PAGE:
A museum for adults that not only lets you touch the art, but encourages it. No, this is not a joke.
This year has had some pretty crazy museum exhibitions that doubled as stunts. MoMA served you curry and the New Museum had a 102-foot slide and a sensory-deprivation pool. However, this new exhibition in Baltimore is more radical than all the New York shows combined.
The Walters Art Museum is merging the tactile pleasures of art with the neuroscience of how our brains respond to tactile stimuli. The museum is teaming up with the Johns Hopkins University Brain Science Institute to invite viewers to touch works of art and meditate on why this physical contact is so appealing.
The exhibition will focus on art of Renaissance and Baroque periods, an era when touch was beginning to gain new significance for aesthetes and average citizens alike. In 1500, through objects such as female statuettes as well as watches and personal firearms, there was a newfound desire for objects to be touched, held and felt.
The exhibition/experiment features 12 works from the museum's permanent collection and 22 statuettes for viewers to touch and rate. They will respond to thought-provoking questions such as: "Does knowledge of the subject of a sculpture influence how you react to it? What happens to our satisfaction in a piece if something about it changes? What is the impact of sight on the sense of touch?" The show will question sight's relationship to touch and how this relationship has been used and manipulated by artists throughout history.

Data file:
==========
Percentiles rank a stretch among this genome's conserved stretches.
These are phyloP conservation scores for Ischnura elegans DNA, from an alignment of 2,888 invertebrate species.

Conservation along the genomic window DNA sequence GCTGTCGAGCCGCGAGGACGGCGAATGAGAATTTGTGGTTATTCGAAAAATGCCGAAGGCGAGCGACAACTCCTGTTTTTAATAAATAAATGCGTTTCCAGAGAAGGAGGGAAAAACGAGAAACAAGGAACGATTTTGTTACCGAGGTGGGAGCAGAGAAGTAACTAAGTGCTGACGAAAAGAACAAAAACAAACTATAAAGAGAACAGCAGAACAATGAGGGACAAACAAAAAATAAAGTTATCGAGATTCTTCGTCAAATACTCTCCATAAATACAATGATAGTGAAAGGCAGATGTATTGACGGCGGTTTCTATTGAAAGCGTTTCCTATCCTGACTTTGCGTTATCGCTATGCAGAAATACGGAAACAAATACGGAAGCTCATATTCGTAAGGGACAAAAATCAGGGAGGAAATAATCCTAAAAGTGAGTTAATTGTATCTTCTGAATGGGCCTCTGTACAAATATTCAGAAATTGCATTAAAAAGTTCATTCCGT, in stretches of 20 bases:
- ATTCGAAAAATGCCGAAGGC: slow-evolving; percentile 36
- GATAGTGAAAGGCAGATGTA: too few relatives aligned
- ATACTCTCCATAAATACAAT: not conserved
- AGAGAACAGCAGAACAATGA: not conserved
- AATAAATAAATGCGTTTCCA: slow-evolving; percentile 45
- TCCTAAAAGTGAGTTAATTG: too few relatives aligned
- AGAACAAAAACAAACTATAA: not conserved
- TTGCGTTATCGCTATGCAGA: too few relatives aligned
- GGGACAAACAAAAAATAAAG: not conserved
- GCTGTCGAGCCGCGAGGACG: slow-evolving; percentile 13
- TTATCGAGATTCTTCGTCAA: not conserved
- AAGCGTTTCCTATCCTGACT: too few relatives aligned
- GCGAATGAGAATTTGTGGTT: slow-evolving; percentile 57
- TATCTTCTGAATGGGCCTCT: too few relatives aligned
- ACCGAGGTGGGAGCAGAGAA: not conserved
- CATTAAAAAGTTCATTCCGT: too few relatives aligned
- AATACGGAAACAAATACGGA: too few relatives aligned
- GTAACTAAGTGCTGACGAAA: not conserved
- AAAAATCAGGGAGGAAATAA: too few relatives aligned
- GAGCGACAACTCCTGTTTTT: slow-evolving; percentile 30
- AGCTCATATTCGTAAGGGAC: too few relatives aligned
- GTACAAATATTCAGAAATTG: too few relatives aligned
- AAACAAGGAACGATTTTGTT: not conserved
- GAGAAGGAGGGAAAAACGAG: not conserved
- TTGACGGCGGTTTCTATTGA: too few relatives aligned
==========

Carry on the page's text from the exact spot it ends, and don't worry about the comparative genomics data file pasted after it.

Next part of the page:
'Touch and the Enjoyment of Sculpture: Exploring the Appeal of Renaissance Statuettes' runs from January 21 - April 15, 2012 and is free, so run, don't walk, to what we think may be the most radical exhibition of the year. Go on, touch the art, we know you want to...